Perl’s C-style "for" loop works like the corresponding "while" loop;
       that means that this:

           for ($i = 1; $i < 10; $i++) {
               ...
           }

       is the same as this:

           $i = 1;
           while ($i < 10) {
               ...
           } continue {
               $i++;
           }

       There is one minor difference: if variables are declared with "my" in
       the initialization section of the "for", the lexical scope of those
       variables is exactly the "for" loop (the body of the loop and the con-
       trol sections).

       Besides the normal array index looping, "for" can lend itself to many
       other interesting applications.  Here’s one that avoids the problem you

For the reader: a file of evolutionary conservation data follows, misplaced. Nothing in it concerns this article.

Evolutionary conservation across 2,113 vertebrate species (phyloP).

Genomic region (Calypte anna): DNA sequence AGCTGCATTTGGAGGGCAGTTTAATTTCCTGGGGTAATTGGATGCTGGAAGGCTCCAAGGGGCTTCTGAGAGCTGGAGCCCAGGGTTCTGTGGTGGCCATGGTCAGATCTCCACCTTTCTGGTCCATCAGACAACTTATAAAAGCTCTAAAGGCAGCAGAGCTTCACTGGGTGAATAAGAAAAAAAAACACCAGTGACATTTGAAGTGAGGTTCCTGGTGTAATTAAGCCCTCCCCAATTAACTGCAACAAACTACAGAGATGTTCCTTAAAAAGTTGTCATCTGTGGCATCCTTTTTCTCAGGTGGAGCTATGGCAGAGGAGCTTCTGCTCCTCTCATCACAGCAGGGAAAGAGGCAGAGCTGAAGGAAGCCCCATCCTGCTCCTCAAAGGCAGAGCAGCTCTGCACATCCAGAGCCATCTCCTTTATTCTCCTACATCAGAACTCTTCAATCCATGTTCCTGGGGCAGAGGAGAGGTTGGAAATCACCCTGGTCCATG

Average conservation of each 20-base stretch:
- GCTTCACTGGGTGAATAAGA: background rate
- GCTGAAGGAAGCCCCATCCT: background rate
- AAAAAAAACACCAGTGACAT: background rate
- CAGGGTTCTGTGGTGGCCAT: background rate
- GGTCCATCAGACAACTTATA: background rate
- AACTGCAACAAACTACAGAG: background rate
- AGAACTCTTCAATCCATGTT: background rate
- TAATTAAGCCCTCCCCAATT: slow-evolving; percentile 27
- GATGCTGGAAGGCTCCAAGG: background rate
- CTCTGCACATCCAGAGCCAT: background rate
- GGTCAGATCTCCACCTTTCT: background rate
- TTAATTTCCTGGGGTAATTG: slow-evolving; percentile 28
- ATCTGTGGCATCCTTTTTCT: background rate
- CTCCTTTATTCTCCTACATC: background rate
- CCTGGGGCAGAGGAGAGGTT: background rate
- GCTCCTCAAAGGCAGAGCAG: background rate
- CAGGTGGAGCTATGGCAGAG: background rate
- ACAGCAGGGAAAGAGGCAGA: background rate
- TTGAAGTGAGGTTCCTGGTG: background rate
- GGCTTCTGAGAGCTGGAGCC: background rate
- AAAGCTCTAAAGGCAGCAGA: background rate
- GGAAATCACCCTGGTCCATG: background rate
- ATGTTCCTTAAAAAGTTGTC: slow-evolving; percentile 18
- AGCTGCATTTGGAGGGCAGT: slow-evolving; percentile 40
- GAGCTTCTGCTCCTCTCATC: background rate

get into if you explicitly test for end-of-file on an interactive file
       descriptor causing your program to appear to hang.

           $on_a_tty = -t STDIN && -t STDOUT;
           sub prompt { print "yes? " if $on_a_tty }
           for ( prompt(); <STDIN>; prompt() ) {
               # do something
           }

       Using "readline" (or the operator form, "<EXPR>") as the conditional of
       a "for" loop is shorthand for the following.  This behaviour is the
       same as a "while" loop conditional.

           for ( prompt(); defined( $_ = <STDIN> ); prompt() ) {
               # do something
           }

       Foreach Loops

       The "foreach" loop iterates over a normal list value and sets the vari-
       able VAR to be each element of the list in turn.  If the variable is
       preceded with the keyword "my", then it is lexically scoped, and is
       therefore visible only within the loop.  Otherwise, the variable is
       implicitly local to the loop and regains its former value upon exiting